In other words, reducing complexity in a highly complex and dependent world is simply not going to happen without serious repercussions. This is because our problems are so vast, so complicated, and so interrelated and we (who are the problem) are so damned dependent on every dang nuance of our complex world that we cannot stop, cannot slow down and cannot go backwards. Complexity breeds more complexity (and dependency). The only possible outcome then becomes catacalysm. A crash of society, culture and civilization because the unsuitable and unsustainable path we have chosen to live long ago will (finally) reach the finite and tolerable limits allowed by a finite world.

We simply cannot fix it, no matter how hard we might try or how great our desire might be. Unless … unless we have a catacalysmic and frightful population crash of gigantic proportions. Fix the population problem and you fix the human ability to implement effective and meaningful change. But even this doesn’t mean you’ll achieve the changes you want, we’re quite stupid enough to simply go back to rebuilding what we’ve lost rather then embrace a truly sustainable ways of living.

Nobody really knows what path we’ll take, but it’s pretty certain now to my way of thinking, that irregardless on what we might focus on, what we might concentrate our energies on, nothing at all will change the outcome.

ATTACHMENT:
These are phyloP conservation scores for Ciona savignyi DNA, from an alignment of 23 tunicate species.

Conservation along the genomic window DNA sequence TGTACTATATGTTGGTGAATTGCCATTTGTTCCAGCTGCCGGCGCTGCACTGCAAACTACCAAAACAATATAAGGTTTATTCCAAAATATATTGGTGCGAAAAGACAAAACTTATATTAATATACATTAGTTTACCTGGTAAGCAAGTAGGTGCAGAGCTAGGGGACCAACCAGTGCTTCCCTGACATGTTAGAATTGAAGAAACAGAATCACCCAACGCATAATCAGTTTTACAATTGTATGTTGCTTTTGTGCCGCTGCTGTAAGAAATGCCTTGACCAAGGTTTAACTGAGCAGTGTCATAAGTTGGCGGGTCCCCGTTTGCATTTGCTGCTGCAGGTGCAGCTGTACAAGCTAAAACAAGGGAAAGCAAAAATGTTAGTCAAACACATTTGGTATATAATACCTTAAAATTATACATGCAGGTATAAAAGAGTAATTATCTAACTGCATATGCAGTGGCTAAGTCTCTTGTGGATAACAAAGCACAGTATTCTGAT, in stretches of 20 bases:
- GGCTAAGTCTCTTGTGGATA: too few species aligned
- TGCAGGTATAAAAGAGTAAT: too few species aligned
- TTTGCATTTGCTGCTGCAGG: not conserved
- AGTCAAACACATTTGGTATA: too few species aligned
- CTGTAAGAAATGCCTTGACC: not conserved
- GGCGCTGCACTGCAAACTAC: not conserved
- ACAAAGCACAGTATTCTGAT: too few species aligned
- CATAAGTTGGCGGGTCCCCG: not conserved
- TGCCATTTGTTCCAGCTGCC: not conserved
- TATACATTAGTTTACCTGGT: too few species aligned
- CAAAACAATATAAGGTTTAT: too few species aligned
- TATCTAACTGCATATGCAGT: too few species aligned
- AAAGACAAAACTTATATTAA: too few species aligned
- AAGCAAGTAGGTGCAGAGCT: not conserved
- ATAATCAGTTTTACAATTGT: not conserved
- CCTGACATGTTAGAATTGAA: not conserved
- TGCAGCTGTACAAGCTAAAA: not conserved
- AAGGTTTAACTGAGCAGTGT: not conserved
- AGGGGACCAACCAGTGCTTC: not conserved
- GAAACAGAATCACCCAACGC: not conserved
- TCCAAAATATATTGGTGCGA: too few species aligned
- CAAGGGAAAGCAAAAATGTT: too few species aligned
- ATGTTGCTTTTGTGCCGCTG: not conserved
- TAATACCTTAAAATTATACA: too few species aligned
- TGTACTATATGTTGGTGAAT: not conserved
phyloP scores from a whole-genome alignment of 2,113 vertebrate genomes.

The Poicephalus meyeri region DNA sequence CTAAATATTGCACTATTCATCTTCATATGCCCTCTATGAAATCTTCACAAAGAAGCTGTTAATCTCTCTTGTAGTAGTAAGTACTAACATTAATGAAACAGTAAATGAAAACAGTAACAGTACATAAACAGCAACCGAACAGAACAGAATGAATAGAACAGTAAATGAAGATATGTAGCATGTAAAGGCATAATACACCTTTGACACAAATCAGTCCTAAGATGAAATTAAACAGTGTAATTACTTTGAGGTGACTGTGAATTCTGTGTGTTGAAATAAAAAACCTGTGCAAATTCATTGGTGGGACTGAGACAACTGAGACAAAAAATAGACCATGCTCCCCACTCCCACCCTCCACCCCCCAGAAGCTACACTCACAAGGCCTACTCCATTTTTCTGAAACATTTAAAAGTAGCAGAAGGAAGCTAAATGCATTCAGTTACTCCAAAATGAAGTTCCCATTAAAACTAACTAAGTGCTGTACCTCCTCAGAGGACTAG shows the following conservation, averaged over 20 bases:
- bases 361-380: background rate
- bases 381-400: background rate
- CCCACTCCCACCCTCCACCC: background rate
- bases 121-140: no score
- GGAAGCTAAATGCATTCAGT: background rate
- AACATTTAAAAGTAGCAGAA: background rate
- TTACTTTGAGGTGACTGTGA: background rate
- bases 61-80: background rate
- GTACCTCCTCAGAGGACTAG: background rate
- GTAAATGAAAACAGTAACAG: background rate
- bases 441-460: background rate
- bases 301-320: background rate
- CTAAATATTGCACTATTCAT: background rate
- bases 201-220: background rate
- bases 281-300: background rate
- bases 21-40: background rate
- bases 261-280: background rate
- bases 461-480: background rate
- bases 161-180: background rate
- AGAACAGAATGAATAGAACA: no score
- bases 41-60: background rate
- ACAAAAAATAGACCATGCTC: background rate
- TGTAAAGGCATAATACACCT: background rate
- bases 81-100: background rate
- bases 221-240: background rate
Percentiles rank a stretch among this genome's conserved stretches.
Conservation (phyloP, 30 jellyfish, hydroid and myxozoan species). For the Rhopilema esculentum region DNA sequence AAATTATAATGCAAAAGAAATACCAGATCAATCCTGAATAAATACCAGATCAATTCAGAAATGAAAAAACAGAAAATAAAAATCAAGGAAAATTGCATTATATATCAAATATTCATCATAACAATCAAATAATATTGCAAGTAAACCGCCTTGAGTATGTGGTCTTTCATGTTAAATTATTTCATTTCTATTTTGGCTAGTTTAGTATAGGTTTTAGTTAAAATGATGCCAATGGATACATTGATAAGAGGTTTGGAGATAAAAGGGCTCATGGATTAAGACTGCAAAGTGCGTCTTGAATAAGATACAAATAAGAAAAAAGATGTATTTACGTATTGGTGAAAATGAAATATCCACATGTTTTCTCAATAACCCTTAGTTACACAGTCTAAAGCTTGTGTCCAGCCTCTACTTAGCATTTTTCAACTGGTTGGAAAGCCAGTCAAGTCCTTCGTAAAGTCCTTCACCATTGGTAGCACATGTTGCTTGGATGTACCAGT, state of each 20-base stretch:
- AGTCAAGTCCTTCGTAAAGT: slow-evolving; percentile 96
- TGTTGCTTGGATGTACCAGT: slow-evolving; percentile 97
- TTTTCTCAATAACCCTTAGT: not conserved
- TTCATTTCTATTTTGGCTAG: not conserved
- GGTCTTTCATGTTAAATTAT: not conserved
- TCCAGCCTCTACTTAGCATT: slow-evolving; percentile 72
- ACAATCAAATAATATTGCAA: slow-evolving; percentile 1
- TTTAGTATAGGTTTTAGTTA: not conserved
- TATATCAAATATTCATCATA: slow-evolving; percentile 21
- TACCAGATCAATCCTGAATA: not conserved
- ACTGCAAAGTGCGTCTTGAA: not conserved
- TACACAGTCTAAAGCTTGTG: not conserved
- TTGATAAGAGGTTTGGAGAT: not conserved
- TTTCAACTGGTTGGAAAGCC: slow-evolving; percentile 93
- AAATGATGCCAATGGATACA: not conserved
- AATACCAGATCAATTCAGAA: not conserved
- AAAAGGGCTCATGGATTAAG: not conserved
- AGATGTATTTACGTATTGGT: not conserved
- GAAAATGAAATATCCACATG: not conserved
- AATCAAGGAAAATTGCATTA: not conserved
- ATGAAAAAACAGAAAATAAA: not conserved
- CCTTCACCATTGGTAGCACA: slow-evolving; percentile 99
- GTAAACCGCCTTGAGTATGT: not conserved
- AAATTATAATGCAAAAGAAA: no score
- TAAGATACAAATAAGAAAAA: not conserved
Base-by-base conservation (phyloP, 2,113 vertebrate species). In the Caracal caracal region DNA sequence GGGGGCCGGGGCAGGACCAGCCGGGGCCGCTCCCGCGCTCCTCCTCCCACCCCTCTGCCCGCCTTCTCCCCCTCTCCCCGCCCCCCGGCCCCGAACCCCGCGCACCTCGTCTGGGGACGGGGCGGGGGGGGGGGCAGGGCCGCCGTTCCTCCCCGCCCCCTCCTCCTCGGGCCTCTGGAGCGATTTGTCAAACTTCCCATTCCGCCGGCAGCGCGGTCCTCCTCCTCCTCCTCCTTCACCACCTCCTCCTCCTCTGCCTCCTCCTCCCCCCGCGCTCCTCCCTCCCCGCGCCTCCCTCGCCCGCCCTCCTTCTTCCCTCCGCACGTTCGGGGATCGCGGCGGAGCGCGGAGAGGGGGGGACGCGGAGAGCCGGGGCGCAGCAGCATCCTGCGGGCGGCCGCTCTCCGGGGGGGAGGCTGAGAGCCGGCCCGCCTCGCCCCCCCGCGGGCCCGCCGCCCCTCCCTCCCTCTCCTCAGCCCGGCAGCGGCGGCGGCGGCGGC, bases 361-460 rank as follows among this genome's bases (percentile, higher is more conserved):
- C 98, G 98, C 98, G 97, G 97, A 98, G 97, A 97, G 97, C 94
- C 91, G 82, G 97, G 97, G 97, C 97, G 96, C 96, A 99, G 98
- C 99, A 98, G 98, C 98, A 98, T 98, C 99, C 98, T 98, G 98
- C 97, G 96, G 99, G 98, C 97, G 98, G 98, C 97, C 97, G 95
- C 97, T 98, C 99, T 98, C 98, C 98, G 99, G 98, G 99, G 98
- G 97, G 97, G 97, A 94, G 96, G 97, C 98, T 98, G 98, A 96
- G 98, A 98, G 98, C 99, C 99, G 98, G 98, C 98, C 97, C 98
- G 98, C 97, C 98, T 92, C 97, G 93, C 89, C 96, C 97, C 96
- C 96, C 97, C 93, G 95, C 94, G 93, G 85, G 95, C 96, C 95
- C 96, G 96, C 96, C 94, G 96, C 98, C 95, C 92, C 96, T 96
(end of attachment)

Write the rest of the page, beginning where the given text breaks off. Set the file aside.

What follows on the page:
As bad as this may be, in the long run it is both necessary and required for future human generations. It’s the only chance they’ve got in reality. The present and future generations will pay a very heavy price for the choices we made and the lifestyles we lived, just like we are paying for the choices made by our parents. We focused on all the wrong things, just like our parents did and their parents did before them, because the idea of a finite world was simply not recognized or even acknowledged. And even we, who now acknowledge this fact but still don’t understand, still don’t change because we can’t. Not enough of us and not fast enough.

If that one million example used earlier was to simply disappear and stop consuming the world’s resource, it wouldn’t make one iota of difference, civilization would still crash. If one billion were vaporized, it still wouldn’t make any difference, because those that remain are still on the wrong path, having long since chosen dependency and technology.

As long as there is a civilization on Earth that chooses to live like we did, then the final outcome for humankind will always be the same. Even if 4/5ths of the world lived sustainably, the remaining 1/5th would soon overwhelm them with their technologies and their growing populations (isn’t that exactly what has happened?) and eventually wind up devouring the entire world.